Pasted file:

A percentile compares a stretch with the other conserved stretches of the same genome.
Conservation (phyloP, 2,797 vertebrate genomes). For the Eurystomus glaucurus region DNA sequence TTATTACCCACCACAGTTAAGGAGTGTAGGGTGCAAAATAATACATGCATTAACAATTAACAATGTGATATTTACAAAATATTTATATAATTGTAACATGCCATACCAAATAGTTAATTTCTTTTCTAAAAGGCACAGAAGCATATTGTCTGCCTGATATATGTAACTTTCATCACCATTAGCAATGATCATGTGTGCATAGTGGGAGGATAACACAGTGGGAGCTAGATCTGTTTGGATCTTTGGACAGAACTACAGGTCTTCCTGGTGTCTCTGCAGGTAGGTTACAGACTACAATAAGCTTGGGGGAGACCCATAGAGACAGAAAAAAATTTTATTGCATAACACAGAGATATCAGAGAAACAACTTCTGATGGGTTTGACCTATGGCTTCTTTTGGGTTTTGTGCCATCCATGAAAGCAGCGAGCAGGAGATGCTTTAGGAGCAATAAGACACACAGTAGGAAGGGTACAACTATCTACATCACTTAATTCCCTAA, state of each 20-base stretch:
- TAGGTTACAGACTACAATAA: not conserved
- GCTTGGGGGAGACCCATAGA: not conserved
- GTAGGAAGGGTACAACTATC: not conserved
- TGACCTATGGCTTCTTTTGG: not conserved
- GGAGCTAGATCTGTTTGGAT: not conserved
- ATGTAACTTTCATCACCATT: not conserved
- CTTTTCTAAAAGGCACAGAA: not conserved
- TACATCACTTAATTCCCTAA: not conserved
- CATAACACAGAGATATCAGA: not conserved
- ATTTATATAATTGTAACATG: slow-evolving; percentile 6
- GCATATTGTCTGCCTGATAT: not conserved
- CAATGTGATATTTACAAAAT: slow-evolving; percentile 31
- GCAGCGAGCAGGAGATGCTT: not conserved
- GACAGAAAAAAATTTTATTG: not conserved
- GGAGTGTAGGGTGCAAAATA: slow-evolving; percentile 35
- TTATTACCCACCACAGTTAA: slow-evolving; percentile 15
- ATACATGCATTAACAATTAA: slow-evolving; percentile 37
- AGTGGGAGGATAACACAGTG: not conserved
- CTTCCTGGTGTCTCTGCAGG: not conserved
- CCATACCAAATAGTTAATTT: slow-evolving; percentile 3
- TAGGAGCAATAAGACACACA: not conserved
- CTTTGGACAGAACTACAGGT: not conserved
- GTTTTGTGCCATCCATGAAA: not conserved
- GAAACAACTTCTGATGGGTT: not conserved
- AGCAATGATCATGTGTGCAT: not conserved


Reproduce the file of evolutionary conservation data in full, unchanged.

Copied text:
A percentile compares a stretch with the other conserved stretches of the same genome.
Conservation (phyloP, 2,797 vertebrate genomes). For the Eurystomus glaucurus region DNA sequence TTATTACCCACCACAGTTAAGGAGTGTAGGGTGCAAAATAATACATGCATTAACAATTAACAATGTGATATTTACAAAATATTTATATAATTGTAACATGCCATACCAAATAGTTAATTTCTTTTCTAAAAGGCACAGAAGCATATTGTCTGCCTGATATATGTAACTTTCATCACCATTAGCAATGATCATGTGTGCATAGTGGGAGGATAACACAGTGGGAGCTAGATCTGTTTGGATCTTTGGACAGAACTACAGGTCTTCCTGGTGTCTCTGCAGGTAGGTTACAGACTACAATAAGCTTGGGGGAGACCCATAGAGACAGAAAAAAATTTTATTGCATAACACAGAGATATCAGAGAAACAACTTCTGATGGGTTTGACCTATGGCTTCTTTTGGGTTTTGTGCCATCCATGAAAGCAGCGAGCAGGAGATGCTTTAGGAGCAATAAGACACACAGTAGGAAGGGTACAACTATCTACATCACTTAATTCCCTAA, state of each 20-base stretch:
- TAGGTTACAGACTACAATAA: not conserved
- GCTTGGGGGAGACCCATAGA: not conserved
- GTAGGAAGGGTACAACTATC: not conserved
- TGACCTATGGCTTCTTTTGG: not conserved
- GGAGCTAGATCTGTTTGGAT: not conserved
- ATGTAACTTTCATCACCATT: not conserved
- CTTTTCTAAAAGGCACAGAA: not conserved
- TACATCACTTAATTCCCTAA: not conserved
- CATAACACAGAGATATCAGA: not conserved
- ATTTATATAATTGTAACATG: slow-evolving; percentile 6
- GCATATTGTCTGCCTGATAT: not conserved
- CAATGTGATATTTACAAAAT: slow-evolving; percentile 31
- GCAGCGAGCAGGAGATGCTT: not conserved
- GACAGAAAAAAATTTTATTG: not conserved
- GGAGTGTAGGGTGCAAAATA: slow-evolving; percentile 35
- TTATTACCCACCACAGTTAA: slow-evolving; percentile 15
- ATACATGCATTAACAATTAA: slow-evolving; percentile 37
- AGTGGGAGGATAACACAGTG: not conserved
- CTTCCTGGTGTCTCTGCAGG: not conserved
- CCATACCAAATAGTTAATTT: slow-evolving; percentile 3
- TAGGAGCAATAAGACACACA: not conserved
- CTTTGGACAGAACTACAGGT: not conserved
- GTTTTGTGCCATCCATGAAA: not conserved
- GAAACAACTTCTGATGGGTT: not conserved
- AGCAATGATCATGTGTGCAT: not conserved